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"When I enlisted in the Air Force, I fibbed a little bit about my age. I was not quite 18 yet…
   "It was '42. I enlisted exactly a year after [Pearl Harbor], you see. I had two brothers that had been drafted, and they wrote me and said, 'Don, whatever you do, enlist. This business of the infantry isn't really good.' So, that's what enticed me to enlist. And I was the third boy. Of course, we had to get a lot of paperwork done so my parents could say that it was all right for me to enlist because the government, at that time, or the services did not want especially to take the last boy, [or] male out of the family…
   "Times were different then than they are now. It was a 'Gung Ho!' type of thing to get married and go off to war. My parents really didn't approve of that, but I did. Lavonne and I – Lavonne was my wife – we got married at 17 and 16 [his age and her age]…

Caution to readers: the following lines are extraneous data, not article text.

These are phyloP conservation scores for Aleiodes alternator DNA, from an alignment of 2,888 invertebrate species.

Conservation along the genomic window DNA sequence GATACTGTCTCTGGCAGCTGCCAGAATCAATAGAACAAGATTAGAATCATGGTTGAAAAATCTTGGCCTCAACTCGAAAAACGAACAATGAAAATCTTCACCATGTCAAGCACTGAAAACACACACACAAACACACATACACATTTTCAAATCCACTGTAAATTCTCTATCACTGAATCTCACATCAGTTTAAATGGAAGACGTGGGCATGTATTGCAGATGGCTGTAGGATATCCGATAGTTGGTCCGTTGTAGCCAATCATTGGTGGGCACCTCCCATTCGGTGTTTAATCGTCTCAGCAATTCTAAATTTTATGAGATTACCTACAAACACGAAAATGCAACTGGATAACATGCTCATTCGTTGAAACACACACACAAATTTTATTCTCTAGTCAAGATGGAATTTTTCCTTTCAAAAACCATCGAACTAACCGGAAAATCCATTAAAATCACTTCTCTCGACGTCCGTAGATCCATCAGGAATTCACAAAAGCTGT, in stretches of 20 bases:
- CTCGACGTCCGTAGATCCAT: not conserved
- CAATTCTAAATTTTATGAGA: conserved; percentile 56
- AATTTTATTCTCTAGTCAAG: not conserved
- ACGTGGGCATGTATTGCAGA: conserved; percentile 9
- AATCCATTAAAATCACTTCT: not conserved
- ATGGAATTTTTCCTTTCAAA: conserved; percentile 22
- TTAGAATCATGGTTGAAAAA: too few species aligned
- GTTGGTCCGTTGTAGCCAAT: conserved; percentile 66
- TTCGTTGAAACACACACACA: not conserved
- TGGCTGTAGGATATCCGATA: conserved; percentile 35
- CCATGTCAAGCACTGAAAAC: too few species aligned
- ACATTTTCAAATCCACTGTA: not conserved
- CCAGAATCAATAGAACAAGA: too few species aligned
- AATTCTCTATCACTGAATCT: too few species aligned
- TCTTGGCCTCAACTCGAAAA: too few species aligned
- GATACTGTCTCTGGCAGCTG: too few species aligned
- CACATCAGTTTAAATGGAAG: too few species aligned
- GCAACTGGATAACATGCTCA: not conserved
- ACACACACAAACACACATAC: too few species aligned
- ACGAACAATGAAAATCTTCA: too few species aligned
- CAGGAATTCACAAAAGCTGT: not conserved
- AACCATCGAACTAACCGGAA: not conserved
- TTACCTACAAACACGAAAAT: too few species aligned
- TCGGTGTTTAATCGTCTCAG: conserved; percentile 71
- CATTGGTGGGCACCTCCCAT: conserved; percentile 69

"I can remember the troop trains going by where we lived, and all the girls were out throwing kisses to them. And I said, 'That's a pretty good deal. I think I'll join the service.' [Laughs] "

Don Geery & Enlisting

   

Other Excerpts from Don Geery's Interview:

Pearl Harbor
Don's War Experience
Rural Nebraska's Contribution
America's Industrial War Machine
Rounding Up Japanese-Americans
The GI Bill
Drive-In Movie Theaters
Hooking Up Electricity on Christmas Eve
A Young Boy's Love of Baseball
Baseball on Tinian Island
Semi-Pro Baseball Back Home
Digging Holes for Electric Poles by Hand
Feeding the World